“We are pleased the House Oversight Committee has invited Dan Snyder and Roger Goodell to testify in front of the Committee,” attorneys Lisa Banks and Debra Katz, who represent ex-employees of the Washington franchise, said in a statement. “We hope they will demonstrate the same courage as our clients and agree to testify. Dan Snyder and Roger Goodell have a lot to answer for.”
In February, at a congressional roundtable, Tiffani Johnston, a former marketing and events coordinator for the team, levied a new allegation against Snyder, accusing him of touching her without her consent at a work dinner about 13 years ago. Snyder issued a statement denying her allegations. The NFL has launched an investigation into the allegations.
In April, the Committee on Oversight and Reform sent a letter to the Federal Trade Commission and several attorneys general alleging that the Commanders failed to refund security deposits, concealed revenue and kept two sets of financial books. The allegations of financial improprieties were made by former longtime employee Jason Friedman who, on March 14, met with members of the committee as part of its investigation into the team’s workplace culture. The FTC told ESPN it can neither “confirm nor deny” if it has launched an investigation as a result of the committee’s letter.
The Commanders have denied the allegations. The Virginia and D.C. attorneys general announced last month they would open an investigation into the allegations. Also in April, New York’s attorney general sent a letter to the NFL on behalf of a coalition of six other attorneys general to call upon the league “to address recent allegations of workplace inequity” and “a culture of sexism and widespread workplace discrimination within the NFL, including but not limited to, sexual harassment, targeted retaliation, and harmful stereotyping.”
In response, the NFL said in a statement on April 6, “We share the commitment of the attorneys general to ensuring that all of our workplaces — including the league office and 32 clubs — are diverse, inclusive and free from discrimination and harassment. We have made great strides over the years in support of that commitment, but acknowledge that we, like many organizations, have more work to do. We look forward to sharing with the attorneys general the policies, practices, protocols, education programs and partnerships we have implemented to act on this commitment and confirm that the league office and our clubs maintain a respectful workplace where all our employees, including women, have an opportunity to thrive.”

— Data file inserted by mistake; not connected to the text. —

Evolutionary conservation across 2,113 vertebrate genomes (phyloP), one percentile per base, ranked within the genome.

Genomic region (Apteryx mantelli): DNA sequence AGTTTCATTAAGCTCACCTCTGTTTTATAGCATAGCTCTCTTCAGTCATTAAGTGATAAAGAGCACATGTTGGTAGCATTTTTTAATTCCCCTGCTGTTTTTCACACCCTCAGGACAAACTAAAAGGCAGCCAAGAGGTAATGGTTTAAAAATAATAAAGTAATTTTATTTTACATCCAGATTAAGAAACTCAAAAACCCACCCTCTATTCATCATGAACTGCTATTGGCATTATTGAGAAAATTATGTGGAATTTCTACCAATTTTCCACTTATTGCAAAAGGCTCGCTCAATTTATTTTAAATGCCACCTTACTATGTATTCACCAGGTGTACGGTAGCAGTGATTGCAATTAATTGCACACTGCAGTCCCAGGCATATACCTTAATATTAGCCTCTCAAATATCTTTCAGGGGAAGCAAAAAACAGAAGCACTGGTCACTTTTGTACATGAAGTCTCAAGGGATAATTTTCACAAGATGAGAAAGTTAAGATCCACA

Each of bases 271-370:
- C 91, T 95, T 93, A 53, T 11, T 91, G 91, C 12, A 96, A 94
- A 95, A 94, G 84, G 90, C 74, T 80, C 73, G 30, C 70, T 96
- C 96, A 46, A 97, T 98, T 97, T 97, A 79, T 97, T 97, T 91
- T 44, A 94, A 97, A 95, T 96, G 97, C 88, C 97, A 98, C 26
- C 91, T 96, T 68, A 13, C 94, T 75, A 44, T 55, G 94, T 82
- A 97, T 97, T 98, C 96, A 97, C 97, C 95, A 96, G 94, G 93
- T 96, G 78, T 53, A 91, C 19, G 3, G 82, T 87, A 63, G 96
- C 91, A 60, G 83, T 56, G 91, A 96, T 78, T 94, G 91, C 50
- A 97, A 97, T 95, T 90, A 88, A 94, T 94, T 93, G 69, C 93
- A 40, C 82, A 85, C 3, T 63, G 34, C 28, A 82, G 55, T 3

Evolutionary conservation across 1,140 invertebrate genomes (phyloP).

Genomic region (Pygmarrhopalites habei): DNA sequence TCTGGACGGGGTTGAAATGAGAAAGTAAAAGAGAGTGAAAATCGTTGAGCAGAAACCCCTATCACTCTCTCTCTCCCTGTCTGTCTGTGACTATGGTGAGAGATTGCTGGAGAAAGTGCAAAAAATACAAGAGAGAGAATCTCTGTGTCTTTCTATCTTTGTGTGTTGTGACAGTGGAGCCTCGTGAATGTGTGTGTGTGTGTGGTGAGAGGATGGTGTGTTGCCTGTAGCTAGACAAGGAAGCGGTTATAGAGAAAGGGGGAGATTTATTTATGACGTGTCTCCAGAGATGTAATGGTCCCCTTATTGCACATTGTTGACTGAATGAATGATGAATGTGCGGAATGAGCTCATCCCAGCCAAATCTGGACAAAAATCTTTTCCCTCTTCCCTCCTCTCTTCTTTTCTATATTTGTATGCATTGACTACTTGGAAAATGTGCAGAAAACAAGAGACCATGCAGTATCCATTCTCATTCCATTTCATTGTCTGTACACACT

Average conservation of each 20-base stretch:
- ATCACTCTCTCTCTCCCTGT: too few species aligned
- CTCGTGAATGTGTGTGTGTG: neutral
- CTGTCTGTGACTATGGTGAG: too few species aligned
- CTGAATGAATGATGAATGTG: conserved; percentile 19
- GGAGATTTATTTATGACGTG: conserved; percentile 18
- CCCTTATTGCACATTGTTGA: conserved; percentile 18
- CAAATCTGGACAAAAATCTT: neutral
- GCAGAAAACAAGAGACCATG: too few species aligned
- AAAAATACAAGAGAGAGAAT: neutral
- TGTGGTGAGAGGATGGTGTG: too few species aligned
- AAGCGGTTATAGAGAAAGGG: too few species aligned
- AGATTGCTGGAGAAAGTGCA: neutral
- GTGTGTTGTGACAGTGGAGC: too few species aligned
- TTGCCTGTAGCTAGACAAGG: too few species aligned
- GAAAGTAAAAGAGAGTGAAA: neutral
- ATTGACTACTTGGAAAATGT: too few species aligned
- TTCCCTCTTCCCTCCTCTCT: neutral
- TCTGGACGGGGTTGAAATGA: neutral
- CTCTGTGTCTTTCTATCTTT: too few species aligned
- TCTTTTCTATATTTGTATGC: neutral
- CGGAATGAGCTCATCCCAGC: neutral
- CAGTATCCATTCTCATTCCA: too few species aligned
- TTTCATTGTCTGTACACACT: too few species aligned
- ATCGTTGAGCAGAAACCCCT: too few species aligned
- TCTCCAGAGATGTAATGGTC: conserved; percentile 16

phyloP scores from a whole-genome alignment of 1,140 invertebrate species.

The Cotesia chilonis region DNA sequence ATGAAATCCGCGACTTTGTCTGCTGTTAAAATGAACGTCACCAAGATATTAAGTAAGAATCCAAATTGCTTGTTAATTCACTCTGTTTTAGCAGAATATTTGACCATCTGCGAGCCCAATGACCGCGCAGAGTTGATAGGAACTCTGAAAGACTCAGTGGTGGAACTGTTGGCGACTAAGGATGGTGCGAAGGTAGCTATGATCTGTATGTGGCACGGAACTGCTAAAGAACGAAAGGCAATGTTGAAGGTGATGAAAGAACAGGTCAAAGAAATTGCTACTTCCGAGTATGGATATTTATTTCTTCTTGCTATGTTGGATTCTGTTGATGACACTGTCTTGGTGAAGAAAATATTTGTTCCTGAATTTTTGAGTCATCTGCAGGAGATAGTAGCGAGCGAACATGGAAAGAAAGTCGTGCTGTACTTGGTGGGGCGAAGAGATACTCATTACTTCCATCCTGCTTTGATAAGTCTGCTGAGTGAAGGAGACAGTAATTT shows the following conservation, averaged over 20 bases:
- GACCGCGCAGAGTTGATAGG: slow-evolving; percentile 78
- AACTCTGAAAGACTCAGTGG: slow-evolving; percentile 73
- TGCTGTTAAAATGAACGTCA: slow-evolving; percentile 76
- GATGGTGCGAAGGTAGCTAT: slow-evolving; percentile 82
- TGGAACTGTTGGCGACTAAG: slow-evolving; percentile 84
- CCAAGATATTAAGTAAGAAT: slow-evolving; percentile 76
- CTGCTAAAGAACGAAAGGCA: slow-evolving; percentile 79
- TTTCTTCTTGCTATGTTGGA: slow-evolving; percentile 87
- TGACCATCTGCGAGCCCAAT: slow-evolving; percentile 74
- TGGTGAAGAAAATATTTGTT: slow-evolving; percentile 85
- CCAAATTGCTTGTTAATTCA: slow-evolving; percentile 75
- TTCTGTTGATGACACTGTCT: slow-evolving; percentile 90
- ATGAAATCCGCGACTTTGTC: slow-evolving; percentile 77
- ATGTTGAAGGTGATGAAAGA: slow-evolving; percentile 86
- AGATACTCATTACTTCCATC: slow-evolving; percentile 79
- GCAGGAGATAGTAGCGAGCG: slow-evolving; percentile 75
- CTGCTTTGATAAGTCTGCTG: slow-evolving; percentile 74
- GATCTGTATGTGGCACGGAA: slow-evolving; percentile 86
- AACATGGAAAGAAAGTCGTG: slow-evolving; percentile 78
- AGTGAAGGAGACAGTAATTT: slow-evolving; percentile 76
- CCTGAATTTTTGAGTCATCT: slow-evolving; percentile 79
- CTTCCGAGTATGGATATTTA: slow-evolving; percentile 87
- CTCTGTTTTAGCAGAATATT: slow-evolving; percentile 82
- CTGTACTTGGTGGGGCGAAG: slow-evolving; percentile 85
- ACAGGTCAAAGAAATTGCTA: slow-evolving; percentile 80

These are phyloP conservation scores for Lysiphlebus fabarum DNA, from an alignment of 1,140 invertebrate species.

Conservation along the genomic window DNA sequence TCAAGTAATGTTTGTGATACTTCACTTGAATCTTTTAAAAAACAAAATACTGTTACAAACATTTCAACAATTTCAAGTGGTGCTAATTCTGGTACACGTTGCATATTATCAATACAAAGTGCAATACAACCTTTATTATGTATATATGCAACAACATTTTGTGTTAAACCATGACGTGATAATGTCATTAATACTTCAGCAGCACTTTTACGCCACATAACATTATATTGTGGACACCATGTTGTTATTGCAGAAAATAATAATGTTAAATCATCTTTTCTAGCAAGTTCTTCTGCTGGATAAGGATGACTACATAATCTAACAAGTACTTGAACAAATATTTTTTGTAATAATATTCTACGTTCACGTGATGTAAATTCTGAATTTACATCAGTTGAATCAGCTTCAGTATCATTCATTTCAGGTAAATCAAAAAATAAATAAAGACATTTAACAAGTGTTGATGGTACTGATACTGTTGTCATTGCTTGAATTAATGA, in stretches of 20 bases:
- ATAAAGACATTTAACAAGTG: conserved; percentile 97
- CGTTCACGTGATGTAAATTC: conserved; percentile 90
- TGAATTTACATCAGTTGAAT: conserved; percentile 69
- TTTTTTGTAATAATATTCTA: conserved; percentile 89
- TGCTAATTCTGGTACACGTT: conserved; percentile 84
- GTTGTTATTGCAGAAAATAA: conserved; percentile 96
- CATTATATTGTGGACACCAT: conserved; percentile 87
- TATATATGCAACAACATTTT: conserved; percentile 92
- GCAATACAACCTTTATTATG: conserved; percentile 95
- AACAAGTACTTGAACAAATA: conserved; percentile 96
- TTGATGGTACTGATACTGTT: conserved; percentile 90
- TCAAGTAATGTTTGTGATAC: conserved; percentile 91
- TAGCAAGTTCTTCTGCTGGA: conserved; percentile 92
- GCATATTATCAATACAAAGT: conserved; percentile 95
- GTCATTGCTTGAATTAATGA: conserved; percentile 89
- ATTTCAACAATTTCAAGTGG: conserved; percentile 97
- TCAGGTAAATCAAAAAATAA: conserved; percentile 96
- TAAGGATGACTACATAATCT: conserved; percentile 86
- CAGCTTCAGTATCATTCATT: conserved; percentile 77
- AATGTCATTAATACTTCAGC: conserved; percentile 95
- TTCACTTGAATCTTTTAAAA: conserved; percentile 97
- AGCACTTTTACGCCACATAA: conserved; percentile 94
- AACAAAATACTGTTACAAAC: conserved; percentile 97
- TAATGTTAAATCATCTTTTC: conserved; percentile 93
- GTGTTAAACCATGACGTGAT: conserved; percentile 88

From the beginning, Republicans have maintained that the committee should not be investigating this situation, saying it should be left up to the courts. The Republican committee spokesman, Austin Hacker, stressed that again Wednesday.
“The Democrats’ sham investigation into the Washington Commanders is a misuse of congressional oversight authority,” he said. “There is nothing Congress can do to remedy any of the specific allegations made. If Congress can’t provide a solution, why are the Democrats wasting valuable resources and scheduling a hearing?”